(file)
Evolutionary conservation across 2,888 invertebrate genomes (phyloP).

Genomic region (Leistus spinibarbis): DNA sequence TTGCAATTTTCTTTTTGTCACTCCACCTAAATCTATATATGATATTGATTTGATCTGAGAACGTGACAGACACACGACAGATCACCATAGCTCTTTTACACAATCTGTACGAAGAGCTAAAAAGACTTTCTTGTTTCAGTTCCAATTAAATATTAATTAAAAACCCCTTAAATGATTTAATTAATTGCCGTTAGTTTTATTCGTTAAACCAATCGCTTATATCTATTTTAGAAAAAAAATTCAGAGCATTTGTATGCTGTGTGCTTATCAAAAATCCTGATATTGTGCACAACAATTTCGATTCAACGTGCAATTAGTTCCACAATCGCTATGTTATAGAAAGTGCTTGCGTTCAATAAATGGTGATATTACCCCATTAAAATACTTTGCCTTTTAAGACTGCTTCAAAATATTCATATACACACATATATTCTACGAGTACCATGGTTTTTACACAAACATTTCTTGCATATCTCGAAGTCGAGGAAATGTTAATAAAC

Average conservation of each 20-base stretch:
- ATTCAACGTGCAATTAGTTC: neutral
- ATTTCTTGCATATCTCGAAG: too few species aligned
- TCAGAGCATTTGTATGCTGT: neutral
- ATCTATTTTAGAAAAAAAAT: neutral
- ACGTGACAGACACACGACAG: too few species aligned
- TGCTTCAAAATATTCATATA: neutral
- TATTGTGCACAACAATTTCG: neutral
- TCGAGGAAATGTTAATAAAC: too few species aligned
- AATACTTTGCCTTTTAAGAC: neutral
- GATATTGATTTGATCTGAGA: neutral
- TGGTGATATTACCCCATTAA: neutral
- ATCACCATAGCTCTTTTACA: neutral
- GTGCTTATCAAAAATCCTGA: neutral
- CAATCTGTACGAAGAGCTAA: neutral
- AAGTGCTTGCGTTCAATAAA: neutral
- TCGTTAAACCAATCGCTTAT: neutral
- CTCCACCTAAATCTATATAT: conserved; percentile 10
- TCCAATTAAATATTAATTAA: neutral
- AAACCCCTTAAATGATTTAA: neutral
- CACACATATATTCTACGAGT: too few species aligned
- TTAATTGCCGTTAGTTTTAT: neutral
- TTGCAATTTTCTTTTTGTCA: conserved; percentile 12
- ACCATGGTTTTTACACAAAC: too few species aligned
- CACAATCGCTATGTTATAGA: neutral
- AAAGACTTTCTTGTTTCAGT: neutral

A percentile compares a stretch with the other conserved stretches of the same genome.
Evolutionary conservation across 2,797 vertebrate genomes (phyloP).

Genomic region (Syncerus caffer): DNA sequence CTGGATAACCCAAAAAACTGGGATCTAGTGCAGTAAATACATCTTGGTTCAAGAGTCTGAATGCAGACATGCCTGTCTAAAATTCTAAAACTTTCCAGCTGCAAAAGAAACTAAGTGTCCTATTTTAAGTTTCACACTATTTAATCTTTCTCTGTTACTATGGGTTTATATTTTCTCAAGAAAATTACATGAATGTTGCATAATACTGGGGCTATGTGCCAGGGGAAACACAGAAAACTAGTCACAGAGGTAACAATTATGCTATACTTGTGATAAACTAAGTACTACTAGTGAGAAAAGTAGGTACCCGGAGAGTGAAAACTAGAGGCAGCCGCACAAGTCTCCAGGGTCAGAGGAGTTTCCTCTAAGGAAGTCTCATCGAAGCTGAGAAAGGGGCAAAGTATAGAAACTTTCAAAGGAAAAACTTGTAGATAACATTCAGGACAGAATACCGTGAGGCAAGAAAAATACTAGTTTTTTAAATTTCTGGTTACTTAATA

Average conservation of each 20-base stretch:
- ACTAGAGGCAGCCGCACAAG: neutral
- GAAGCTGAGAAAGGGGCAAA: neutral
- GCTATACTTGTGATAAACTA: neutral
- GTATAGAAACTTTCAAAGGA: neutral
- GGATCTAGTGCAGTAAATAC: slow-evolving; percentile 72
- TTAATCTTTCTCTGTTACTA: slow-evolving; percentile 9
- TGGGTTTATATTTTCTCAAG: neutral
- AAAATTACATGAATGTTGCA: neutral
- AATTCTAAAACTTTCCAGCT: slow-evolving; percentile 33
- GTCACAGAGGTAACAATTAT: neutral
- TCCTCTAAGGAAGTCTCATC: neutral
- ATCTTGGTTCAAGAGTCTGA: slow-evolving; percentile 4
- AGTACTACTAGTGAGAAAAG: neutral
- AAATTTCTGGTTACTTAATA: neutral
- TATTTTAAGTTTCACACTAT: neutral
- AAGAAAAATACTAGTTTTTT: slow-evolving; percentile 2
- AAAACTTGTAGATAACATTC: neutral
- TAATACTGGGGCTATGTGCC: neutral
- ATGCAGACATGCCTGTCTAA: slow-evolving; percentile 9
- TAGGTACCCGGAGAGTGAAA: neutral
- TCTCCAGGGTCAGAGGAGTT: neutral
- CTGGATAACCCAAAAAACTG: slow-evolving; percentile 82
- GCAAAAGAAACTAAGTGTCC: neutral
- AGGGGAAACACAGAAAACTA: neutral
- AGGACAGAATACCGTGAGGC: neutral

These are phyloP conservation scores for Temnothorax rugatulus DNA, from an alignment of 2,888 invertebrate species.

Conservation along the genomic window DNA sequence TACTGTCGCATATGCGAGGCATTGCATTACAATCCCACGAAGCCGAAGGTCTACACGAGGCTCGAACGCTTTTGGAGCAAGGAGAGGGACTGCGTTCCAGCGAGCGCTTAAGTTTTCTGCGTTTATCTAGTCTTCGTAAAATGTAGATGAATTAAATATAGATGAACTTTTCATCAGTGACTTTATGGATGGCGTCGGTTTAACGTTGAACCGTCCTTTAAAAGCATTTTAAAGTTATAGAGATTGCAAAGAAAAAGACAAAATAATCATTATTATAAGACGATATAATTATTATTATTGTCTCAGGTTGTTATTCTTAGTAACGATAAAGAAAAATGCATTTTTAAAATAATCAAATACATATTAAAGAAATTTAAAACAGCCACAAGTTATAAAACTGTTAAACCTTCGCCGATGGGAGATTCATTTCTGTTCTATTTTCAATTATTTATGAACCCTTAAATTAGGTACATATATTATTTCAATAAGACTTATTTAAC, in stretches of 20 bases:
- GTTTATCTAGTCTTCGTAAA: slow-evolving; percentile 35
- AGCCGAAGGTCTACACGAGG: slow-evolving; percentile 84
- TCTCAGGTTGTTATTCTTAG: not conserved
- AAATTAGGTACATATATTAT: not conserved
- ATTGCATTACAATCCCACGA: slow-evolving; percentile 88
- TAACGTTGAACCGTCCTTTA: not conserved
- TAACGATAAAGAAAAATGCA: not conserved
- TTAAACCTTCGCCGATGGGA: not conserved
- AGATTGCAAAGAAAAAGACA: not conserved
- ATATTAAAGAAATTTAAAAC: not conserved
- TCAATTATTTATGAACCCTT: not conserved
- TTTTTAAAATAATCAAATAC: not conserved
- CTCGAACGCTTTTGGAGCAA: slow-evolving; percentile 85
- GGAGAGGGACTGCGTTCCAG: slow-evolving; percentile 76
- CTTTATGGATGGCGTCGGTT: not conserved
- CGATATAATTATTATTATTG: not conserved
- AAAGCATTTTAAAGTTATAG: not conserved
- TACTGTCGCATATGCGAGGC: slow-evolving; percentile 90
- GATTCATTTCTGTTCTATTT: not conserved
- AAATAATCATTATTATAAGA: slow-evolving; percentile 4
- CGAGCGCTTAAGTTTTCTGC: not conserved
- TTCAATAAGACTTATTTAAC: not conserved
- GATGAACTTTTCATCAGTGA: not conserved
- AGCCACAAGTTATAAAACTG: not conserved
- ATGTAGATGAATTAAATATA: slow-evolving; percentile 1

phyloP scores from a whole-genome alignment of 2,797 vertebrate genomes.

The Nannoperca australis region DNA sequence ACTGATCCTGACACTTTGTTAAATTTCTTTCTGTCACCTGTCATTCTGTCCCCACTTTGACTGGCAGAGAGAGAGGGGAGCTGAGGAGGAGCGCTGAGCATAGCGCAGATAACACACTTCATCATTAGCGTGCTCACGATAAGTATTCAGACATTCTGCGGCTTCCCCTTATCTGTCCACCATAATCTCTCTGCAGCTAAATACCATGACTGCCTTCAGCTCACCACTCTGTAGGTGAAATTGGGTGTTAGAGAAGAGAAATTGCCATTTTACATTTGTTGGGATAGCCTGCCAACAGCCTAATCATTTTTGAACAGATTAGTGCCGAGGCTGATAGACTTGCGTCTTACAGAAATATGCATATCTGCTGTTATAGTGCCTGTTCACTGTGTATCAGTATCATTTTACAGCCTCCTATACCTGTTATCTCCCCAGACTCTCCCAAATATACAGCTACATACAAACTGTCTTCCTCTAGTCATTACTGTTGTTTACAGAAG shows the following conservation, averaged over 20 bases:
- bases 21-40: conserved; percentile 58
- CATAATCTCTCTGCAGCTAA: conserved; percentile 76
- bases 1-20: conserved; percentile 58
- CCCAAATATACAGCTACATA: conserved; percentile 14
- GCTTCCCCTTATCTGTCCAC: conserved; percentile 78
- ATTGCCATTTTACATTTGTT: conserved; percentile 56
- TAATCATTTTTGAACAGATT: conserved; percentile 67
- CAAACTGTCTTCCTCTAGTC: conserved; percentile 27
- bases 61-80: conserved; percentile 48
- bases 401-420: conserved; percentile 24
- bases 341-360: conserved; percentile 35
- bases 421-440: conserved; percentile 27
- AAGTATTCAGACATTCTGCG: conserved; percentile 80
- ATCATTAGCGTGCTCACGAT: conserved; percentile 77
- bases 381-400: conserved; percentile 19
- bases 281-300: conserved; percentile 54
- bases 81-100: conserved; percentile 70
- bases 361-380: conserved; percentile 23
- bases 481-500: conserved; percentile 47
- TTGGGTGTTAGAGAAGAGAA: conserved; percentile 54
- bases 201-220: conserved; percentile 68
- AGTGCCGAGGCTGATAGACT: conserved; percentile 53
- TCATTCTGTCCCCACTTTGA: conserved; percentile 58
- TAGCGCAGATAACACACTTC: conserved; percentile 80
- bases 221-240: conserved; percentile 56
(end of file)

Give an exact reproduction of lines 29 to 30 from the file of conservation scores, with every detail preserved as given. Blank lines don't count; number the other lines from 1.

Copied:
A percentile compares a stretch with the other conserved stretches of the same genome.
Evolutionary conservation across 2,797 vertebrate genomes (phyloP).